What is Title Insurance and Why do you need it?

For many people, the purchase of a home or other real estate property is the largest monetary investment they will make in their lifetime. People will often purchase homeowners insurance in order to protect this investment; however, title insurance can be just as crucial. Title insurance financially protects you and your lender from any unknown claims or defects in the title of the property you are buying.

What is a Title and what does it do?

“Title” means the collective ownership of rights for a piece of property and includes all previous transfers of ownership and liens on the property. A title is not the same thing as a “deed.” A deed is the legal document that transfers title from one person to another.

A title documents your legal ownership or interest in real property, meaning you have the right to use that land and attached structures. It may be a full or partial interest in the property. For example, you may retain ownership of a piece of real property, but you may transfer certain rights, such as mineral rights, to someone else. Unlike transferring title to an automobile, title transfers involving real property are more complex because land usage may change over time.

What is Title Insurance?

Title insurance is an insurance policy that covers past title problems that come up after you buy or refinance a home and that are unknown at the time of purchase. A title insurance policy does not cover ownership issues that arise after you have purchased a home or other real estate property.

There are two types of Title Insurance

Both the owner’s policy and the lender’s policy protect the named insureds against past losses that can occur after a real estate settlement.

1. Owner’s Policy – An owner’s policy protects a buyer’s ownership interest in real estate if a past title or ownership issue comes up after the purchase.

2. Lender’s Policy – A lender’s policy protects the lender in the event a past title or ownership problem arises after the real estate transaction. If you are borrowing money from a financial institution for the real estate purchase, the lending institution will probably require you to buy a lender’s policy to protect its interest as well.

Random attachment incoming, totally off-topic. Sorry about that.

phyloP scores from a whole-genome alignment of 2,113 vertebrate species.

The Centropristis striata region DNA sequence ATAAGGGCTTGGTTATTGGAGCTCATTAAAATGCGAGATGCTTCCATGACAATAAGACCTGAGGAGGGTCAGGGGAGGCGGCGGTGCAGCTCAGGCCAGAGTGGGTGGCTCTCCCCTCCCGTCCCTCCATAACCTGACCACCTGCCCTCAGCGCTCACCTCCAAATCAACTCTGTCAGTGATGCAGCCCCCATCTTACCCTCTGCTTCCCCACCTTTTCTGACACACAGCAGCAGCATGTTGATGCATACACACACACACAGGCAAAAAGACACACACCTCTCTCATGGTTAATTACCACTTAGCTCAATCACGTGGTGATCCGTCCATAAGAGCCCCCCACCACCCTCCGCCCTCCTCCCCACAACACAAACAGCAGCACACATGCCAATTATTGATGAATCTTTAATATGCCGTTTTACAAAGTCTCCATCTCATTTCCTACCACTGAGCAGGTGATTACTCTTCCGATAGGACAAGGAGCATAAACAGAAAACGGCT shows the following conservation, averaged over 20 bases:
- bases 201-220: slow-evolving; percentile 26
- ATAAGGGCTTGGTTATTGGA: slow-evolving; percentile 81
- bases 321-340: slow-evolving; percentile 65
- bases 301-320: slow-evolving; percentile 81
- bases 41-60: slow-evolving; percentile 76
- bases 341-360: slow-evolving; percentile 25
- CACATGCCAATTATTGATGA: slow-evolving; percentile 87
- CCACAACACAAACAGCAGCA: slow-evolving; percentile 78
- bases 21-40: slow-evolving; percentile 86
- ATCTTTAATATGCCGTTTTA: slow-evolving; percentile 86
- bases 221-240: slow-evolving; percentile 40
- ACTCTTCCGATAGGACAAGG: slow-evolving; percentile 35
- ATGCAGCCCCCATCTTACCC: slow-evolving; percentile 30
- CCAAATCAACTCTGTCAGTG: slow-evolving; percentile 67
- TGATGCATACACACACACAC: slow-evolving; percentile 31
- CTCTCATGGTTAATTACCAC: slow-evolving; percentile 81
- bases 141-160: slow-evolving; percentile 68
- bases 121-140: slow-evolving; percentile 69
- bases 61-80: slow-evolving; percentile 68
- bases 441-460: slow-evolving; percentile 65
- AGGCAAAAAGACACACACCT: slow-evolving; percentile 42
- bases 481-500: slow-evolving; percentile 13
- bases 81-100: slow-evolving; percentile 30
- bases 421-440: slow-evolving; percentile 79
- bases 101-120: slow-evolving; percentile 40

What Is a Title Search?

A title search is a routine part of a property transaction and the cost to conduct a title search is typically included in the price of title insurance. Before issuing a policy, the title agent or company conducts a detailed review of historical public records to see if there are any title concerns with the property you are looking to buy. These records include, but are not limited to, court judgments, deeds, mortgages, wills, divorce decrees, tax records, and maps.

Order a title search

What Are Title Defects?

Title defects, often referred to as unknown claims or encumbrances, can result in substantial financial losses, up to and including loss of ownership of the property. If you have a title insurance policy, the insurance company will defend your title in court and pay any settlement amount you owe to clear the title, as long as the defect is a covered item. Following are examples of title defects:

  • liens on a property
  • lost, forged, or incorrectly filed deeds
  • property access issues
  • mortgage or property taxes not paid by a prior owner
  • an unknown or missing heir making claim to the property
  • How Does Title Insurance Work?

    When you purchase title insurance, the agent or company will search public records to document the chain of ownership of a property. If any liens or defects are found, the title company will either cure them before issuing a title policy, or exclude them from coverage.

    Once the company believes that the property title is clean, they will issue you and your lender title insurance policies. These insurance policies protect you and your lender financially from any unknown claims or defects existing at the time of purchase.

    What Is a Title Insurance Commitment?

    A title insurance commitment is a document that is prepared after the title search that lists the known existing defects. It is used at the real estate closing to insure a specific property if certain conditions are met. Generally, defects that cannot be cured are excluded from coverage. It is prudent to review the commitment thoroughly, with a title insurance professional or attorney, before you finalize your real estate transaction.